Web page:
Unfortunatly most LQS don't have a large variety of thimbles to try. it is just trying them out. Sugest you get the less expensive ones to praceice and start with and then if they work go to a better quality neede. Most quilters will start with a #8 between and work down until they find the size that is comfortable for them. I use a #9 which fits my fingers better. Also try and find a left handed quilter to help you rather than try to rearrange the visual from a right hand quilter. Don't obsess with getting very small stitches at first. Size comes with practice. Learn to make them even with good penetration to the back of the quilt. Practice on 1/8" gingham check for consistency in size. It helps.

  4. #4
    Super Member lisalovesquilting's Avatar
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    You have received excellent advice!
    Peace is one of His greatest gifts.

  5. #5
    Senior Member faykilgore's Avatar
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    It's good to watch videos, get advice from experienced quilters & read, but ultimately it's what works best for you & is the least abusive to your hands & wrists. The smaller stitches come with practice, but even is more important than small. Good luck! I hope you find some local hand quilters in your area.
    Fay

    Wanted: a job that involves raising cats, riding motorcycles and creating quilts!

  6. #6
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    I saw a demo of the Thimblelady needles, technique and thimbles on an Alex Anderson show years ago that prompted me to try them. I first bought the cheap plastic version of her thimble to see how I liked it. LOVED it and have since bought 2 of the stainless steel thimbles. Their sizing instructions I found to be very accurate. I have also used her needles. I like the fact that I can get a ton of stitches on the needle but do find that they are a bit bendy. Might be that I use W&N batting which is known to be difficult to hand quilt (although I have no problem). I use Roxanne needles - usually #11 or #12. Find them very sturdy and easy to handle. But I do agree that keeping the sandwich loose in the hoop - or not using a hoop at all - makes a big difference.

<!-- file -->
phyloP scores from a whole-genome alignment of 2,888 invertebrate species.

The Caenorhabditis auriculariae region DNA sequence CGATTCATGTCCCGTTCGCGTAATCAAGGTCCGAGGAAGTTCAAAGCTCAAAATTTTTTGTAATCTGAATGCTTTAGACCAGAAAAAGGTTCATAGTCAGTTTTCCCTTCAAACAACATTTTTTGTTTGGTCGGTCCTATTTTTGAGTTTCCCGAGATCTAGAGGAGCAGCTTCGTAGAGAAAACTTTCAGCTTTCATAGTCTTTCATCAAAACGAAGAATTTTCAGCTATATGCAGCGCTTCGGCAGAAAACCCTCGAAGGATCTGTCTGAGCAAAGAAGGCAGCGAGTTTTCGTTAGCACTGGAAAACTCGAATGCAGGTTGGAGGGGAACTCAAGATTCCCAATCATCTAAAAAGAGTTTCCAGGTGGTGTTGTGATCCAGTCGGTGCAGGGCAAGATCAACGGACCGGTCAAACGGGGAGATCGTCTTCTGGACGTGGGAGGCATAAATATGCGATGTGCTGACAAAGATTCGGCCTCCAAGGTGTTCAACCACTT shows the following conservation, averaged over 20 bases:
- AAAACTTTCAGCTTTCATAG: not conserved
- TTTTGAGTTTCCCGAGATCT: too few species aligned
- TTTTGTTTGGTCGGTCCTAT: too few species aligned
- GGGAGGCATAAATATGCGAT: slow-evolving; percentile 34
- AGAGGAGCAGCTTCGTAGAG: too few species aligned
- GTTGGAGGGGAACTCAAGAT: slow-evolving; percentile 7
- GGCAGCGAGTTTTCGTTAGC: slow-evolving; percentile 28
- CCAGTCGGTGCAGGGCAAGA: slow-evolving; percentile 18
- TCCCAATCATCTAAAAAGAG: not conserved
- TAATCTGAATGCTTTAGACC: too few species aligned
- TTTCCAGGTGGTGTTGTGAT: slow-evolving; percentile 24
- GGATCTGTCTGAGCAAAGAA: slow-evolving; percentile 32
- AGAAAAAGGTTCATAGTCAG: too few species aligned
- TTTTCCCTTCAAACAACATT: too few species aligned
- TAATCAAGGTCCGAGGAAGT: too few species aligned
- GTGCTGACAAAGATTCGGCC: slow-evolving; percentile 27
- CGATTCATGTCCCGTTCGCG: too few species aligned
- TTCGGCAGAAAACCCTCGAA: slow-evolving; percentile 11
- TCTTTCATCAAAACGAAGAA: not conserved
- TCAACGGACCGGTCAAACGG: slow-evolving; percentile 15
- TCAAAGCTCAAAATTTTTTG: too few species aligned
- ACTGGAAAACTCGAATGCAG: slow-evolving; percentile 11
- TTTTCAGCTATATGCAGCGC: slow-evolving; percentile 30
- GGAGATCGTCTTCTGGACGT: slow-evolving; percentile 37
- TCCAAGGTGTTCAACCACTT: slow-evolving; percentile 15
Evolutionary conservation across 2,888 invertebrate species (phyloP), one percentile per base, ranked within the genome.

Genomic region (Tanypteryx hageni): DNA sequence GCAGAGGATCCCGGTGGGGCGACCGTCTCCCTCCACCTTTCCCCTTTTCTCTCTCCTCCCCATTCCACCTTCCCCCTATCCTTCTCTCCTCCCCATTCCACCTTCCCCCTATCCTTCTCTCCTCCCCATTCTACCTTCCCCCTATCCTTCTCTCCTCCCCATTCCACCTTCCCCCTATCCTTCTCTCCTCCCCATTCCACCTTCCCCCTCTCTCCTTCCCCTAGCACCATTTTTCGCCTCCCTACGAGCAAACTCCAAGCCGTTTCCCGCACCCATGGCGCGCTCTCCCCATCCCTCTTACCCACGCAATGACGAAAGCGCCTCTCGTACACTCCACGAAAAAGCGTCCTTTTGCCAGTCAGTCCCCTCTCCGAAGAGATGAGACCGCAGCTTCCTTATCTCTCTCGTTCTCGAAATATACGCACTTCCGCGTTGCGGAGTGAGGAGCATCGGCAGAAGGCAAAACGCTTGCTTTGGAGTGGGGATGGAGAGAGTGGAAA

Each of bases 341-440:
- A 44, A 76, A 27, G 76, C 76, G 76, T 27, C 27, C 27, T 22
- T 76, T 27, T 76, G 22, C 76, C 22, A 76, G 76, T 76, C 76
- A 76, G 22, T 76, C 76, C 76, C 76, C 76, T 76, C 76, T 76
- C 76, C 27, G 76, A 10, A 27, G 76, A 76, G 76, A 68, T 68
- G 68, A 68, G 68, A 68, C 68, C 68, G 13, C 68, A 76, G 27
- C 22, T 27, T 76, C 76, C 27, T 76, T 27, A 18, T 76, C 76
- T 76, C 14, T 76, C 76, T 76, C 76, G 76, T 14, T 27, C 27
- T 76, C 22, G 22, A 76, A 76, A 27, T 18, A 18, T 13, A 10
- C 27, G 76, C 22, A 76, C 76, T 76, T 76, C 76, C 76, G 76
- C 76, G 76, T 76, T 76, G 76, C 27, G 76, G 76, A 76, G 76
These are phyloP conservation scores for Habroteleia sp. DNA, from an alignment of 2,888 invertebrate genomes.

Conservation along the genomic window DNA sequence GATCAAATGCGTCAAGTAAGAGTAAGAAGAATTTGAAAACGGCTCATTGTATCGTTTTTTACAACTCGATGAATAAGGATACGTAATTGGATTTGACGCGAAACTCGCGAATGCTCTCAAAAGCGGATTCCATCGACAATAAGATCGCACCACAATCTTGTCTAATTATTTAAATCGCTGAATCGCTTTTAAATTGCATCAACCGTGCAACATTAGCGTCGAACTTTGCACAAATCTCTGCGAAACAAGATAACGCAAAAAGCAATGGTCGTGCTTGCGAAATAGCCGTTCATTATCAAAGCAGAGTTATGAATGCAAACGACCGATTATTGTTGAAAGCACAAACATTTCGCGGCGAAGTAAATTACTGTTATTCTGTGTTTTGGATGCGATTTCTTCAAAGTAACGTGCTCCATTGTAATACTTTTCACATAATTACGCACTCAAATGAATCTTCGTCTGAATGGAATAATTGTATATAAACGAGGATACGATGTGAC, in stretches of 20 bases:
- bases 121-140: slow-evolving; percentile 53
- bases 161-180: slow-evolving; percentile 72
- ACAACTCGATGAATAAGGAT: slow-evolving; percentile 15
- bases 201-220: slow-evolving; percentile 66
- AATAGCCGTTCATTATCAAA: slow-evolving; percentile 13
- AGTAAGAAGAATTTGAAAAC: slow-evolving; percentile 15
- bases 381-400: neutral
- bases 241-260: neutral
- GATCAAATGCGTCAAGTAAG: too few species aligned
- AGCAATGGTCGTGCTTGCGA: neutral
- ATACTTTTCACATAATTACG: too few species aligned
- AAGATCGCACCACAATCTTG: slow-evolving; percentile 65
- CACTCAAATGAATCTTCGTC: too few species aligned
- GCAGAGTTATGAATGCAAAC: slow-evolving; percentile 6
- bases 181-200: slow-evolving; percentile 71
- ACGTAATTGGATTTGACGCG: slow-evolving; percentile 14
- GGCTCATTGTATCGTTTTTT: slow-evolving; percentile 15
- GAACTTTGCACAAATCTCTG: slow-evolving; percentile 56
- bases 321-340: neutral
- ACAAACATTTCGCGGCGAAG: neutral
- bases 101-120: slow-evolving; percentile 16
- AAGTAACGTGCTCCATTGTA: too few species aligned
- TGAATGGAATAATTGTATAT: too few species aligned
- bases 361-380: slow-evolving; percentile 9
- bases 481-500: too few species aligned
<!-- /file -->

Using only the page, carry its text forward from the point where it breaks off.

7. #7
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    take the little pink plastic thimble, put a cup of water in the microwave for 1-2 minutes...take cup out and drop thimble in cup to count to 30.... take out....is it a tiny bit pliable? if not drop back in for another 30 seconds.... now fish out with spoon and place on correct finger right away.... hold tight (a bit too tight is just right...it will relax after forming) with other fingers.... now hold till totally cool and then release to check... this can be done over and over till you get it perfect.... the packages about 30 years ago actually gave us these instructions but i have noticed that it's not there any longer... i wear a size 5 ring and these are the only thimbles that fit really well... this takes care of all the various shapes of anyone's fingers and is well worth the 10 minutes of experimenting and then finishing.... ps...re-read.... do not cook thimble, just the water....

  8. #8
    Senior Member GEMRM's Avatar
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    If you are left handed and the videos are all showing right handed techniques, you might want to try watching it by reflection in a mirror? I have heard this works with knitting (after I taught someone to knit lefty). Good luck and enjoy.